Keke Palmer: what we want doesn’t come from popularity, it’s genuine connections

I saw Nope on Friday and this article will have no major spoilers, as I know many of you haven’t seen it. It was a masterful movie that I will watch several times. The appeal of Jordan Peele is that his films have so many layers yet are immediately accessible and entertaining. Once you get into the complexity they become that much richer. Plus I f’ing love horror movies and he just brings a whole new perspective to the genre.

Daniel Kaluuya is so good as the quiet, thoughtful brother and Keke Palmer is incredible as his outgoing, multi-hyphenate sister. She has so much personality in real life and in this role and it was a joy to see them on screen together. Their relationship as brother and sister was the backbone of this film. Keke spoke about that and about her career in an interview with The Washington Post. I enjoy her interviews and she’s also excellent at interviewing other celebrities. She was the standout on last year’s Met Gala red carpet. Here’s part of WaPo’s writeup and there’s more at the source:

On working with Jordan Peele
He’s just so thoughtful, and he has something to say. I really connect with Peele’s films: His approach to filmmaking is very much like an artist, like somebody who’s done a painting or sculptures. It’s very open-ended, but it has a direct view. It’s specific. When you really take a deep dive into it, you’ll realize that every stroke was connected to the next. And even still, within that, it’s up for your interpretation. That is just so unique.

On what she wants people to take away from Nope
There’s a lot. I would love [for people] to take away the brother and sister relationship, and just how beautiful some of these platonic relationships are in our lives: the ones that we take for granted, the ones that we don’t necessarily call on until you really, really need them; the people that really know us and see us.

I want people to see the value in that instead of the value that we put on being validated, or being popular or creating a moment for ourselves. The kind of seeing we actually want doesn’t come from popularity. It comes in genuine connections.

On what her favorite job is “right now” as a producer, host and actress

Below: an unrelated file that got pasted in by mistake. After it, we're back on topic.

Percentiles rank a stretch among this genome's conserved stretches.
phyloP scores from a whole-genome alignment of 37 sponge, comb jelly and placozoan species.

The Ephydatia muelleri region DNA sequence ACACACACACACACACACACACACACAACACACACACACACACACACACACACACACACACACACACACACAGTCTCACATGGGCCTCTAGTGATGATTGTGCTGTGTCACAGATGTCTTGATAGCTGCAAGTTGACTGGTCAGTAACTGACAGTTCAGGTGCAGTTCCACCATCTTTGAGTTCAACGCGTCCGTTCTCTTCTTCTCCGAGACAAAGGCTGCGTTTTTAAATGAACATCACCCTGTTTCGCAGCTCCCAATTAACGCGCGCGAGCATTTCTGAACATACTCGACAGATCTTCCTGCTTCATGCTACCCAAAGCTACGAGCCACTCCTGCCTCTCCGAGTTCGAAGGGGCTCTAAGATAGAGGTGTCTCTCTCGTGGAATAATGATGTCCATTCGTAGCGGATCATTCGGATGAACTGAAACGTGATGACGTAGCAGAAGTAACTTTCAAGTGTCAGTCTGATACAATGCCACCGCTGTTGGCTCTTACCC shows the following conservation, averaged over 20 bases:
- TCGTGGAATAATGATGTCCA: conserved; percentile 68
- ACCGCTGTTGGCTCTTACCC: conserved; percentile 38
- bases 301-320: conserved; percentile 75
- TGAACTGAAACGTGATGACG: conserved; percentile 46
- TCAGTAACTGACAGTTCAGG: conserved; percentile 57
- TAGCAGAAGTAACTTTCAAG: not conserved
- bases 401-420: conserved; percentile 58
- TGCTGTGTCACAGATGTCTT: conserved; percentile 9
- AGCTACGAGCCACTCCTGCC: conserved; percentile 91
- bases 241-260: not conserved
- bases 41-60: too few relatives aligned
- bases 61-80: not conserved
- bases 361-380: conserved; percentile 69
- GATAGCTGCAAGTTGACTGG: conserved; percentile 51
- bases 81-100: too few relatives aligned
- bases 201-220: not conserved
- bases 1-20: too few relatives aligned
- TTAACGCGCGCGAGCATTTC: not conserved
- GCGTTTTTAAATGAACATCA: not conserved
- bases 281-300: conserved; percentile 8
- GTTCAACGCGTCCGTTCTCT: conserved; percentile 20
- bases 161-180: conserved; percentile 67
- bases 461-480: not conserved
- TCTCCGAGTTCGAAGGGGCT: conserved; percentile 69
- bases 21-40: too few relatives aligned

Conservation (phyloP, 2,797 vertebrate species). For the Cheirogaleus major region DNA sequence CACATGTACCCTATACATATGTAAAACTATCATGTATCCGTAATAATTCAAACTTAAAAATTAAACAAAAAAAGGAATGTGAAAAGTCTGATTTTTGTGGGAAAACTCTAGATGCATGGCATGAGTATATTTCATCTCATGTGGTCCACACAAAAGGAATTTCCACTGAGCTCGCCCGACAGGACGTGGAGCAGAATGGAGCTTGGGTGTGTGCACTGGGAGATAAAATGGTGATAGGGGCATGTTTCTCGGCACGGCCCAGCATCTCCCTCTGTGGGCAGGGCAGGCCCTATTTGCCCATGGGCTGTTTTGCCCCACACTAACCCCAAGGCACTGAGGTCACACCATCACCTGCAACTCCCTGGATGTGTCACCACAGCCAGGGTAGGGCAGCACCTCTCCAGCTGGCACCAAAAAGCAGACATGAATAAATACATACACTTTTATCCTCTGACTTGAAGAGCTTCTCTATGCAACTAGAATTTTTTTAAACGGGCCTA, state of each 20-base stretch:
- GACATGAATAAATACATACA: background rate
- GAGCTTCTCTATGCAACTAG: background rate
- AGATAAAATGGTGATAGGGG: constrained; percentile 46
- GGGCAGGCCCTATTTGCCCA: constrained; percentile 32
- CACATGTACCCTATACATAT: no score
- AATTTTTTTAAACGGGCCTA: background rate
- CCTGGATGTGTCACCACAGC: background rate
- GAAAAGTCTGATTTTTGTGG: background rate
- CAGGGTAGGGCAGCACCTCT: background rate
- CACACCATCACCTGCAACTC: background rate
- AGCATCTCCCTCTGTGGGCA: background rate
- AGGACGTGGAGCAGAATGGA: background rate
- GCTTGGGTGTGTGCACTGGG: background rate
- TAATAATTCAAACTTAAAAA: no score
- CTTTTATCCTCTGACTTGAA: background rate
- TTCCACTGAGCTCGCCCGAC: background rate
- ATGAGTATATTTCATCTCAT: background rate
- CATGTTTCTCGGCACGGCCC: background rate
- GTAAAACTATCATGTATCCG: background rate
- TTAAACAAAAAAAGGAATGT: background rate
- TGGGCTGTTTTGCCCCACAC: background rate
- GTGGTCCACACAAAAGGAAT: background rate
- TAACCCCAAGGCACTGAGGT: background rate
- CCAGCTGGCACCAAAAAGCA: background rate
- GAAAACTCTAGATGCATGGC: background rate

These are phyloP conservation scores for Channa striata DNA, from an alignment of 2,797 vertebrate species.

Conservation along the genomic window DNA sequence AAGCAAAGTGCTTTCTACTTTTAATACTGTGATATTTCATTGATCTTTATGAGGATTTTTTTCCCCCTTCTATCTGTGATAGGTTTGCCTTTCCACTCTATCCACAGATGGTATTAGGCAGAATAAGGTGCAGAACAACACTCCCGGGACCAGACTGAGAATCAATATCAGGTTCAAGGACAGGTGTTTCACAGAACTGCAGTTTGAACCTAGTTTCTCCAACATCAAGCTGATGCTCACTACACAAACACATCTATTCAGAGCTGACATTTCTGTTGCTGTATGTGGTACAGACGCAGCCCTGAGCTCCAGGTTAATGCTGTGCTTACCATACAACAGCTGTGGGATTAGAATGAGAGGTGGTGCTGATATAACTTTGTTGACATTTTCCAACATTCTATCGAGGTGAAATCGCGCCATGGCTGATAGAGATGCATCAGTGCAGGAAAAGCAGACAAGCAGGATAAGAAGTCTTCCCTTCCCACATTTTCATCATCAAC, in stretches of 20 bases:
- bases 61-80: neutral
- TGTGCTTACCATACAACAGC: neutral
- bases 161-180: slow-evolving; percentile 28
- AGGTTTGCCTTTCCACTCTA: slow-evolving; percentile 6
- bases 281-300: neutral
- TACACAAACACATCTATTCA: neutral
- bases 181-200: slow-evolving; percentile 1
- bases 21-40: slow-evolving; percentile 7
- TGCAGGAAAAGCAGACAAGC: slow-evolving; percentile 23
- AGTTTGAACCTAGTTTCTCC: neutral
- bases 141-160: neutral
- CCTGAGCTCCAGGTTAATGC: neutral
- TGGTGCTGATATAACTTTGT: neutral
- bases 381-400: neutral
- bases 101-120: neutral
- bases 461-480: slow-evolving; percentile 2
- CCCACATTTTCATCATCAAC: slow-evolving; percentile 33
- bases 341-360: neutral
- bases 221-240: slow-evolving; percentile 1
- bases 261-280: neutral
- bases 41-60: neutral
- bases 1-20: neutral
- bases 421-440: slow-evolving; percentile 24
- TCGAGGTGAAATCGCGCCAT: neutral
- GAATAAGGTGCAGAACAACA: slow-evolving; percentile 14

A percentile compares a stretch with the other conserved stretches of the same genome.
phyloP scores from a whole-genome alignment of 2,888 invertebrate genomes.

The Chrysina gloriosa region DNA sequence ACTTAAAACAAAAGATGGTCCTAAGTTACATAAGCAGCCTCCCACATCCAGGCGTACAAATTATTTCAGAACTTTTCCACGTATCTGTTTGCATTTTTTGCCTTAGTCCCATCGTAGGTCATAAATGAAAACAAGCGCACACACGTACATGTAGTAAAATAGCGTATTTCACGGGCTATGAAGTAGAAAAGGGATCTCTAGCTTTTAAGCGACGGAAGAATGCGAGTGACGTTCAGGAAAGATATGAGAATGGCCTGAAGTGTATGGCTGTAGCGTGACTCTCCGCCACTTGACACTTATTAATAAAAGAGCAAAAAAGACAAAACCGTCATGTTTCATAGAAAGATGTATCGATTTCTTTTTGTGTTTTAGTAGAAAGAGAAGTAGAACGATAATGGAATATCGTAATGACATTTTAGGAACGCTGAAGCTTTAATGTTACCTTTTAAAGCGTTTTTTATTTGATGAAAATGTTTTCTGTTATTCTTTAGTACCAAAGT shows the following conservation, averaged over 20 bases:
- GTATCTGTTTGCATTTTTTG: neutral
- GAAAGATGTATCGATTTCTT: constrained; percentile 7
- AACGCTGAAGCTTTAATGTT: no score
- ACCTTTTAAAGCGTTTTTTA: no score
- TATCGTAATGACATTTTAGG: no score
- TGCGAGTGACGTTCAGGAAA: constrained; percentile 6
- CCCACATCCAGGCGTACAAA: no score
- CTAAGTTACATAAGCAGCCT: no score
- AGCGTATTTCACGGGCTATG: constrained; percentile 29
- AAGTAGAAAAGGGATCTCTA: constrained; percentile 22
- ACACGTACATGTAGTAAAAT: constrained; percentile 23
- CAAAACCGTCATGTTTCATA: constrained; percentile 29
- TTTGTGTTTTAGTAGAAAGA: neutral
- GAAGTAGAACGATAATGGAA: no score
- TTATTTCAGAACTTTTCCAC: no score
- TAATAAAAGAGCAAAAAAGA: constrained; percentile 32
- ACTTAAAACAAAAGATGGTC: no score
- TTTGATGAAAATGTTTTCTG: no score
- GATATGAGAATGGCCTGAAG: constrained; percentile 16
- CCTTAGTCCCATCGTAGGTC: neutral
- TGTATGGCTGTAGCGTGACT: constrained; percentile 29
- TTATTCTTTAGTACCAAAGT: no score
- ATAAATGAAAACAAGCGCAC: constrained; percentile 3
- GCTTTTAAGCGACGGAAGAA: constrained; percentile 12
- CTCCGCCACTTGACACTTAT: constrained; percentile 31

I love that you said “right now,” because that’s exactly how it is. I’m really feeling personality-hosting and producing, because I’m really feeling me and myself more than portraying someone else. Even though my personality in hosting is still a performative aspect of who I am, it’s a little bit closer to who I am than playing a character or a role.

[From The Washington Post]

I appreciate how upfront she is about feeling herself and being herself. I can’t believe she’s only 28! She looks that young, but given how talented and thoughtful she is I would assume she was in her mid thirties. (Apart from her lack of knowledge of 90s pop culture.) I put her quote about having connections in the title, because I agree with her and this took me ages to figure out. As an older person behind the scenes, I’m not chasing popularity but I understanding playing a role in relationships. It wasn’t until I truly was myself that I was able to have real connections with people. I don’t think I even achieved that until the last few years. As cliche as it sounds, you have to love and accept yourself before you can have genuine relationships with people. Keke has that part down, and it comes through in her personality and in her performances.

If you’re a horror fan, see Nope. It’s just phenomenal and jaw-dropping. I doubt anyone will come close to Peele’s level of directing, but with his success I’m excited to see other filmmakers get a chance.

Photos credit:, Backgrid and InStar

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7 Responses to “Keke Palmer: what we want doesn’t come from popularity, it’s genuine connections”

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  1. SAS says:

    She wrote the most incredible tweets when people who have obviously just seen Nope started going “why isn’t she huge? Why doesn’t she have Zendaya’s career?” She’s a badass.

    Unrelated, can someone rank the scariness of Jordan Peele’s horror trilogy? They’re all on my list but I want to work my way up because I’m a big baby!

    • Jan says:

      I like her response, listing her achievements, that person was trying to use colorism, but Twitter streets were not having it.

    • Jillian says:

      I haven’t seen Nope yet (Friday!) but Us was terrifying! Get Out was thoughtful and suspenseful but less scary and unsettling, I’ve heard Nope leans more sci-fi

    • Skatrine says:

      Least scary to scariest I’d say Nope, Get Out, then Us

  2. Lucía says:

    Been here for her since True Jackson, VP. Go Keke!!!!!

  3. Jan says:

    After her famous I don’t know this man, she said so many people sent info to her, that she have no interest in learning more about Dick Cheney.

  4. tealily says:

    I just love her. Can’t wait to see this movie.